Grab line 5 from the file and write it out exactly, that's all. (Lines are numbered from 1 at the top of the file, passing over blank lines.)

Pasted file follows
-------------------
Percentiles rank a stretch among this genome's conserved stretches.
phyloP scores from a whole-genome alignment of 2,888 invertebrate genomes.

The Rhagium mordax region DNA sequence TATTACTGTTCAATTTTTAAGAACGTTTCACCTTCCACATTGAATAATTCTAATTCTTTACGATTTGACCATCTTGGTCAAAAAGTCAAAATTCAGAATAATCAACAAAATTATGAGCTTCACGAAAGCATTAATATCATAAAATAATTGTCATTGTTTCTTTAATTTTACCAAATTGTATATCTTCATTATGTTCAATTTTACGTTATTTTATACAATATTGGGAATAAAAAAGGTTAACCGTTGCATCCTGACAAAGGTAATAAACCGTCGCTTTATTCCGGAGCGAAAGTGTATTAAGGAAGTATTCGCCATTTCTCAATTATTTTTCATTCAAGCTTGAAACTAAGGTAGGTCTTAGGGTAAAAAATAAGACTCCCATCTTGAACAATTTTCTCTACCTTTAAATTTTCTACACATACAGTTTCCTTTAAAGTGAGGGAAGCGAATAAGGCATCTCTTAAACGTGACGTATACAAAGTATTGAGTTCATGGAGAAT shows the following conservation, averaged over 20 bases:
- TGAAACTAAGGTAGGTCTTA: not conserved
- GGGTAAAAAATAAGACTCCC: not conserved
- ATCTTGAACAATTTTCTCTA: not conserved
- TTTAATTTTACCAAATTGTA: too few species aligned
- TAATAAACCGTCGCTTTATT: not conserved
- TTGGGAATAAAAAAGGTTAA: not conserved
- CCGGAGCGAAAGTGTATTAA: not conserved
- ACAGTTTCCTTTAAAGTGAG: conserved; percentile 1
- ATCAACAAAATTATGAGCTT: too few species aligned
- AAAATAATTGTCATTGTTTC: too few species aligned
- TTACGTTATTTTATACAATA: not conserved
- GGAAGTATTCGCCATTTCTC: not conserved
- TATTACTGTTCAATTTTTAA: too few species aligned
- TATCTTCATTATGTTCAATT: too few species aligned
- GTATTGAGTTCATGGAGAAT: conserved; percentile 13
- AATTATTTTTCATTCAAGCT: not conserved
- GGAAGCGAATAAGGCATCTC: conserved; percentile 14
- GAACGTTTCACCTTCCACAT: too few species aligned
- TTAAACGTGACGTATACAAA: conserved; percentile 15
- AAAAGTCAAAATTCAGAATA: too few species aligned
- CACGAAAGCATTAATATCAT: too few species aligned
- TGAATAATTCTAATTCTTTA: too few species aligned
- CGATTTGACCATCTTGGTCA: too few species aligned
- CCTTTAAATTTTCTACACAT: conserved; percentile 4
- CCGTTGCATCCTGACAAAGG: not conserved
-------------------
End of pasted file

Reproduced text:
- GGGTAAAAAATAAGACTCCC: not conserved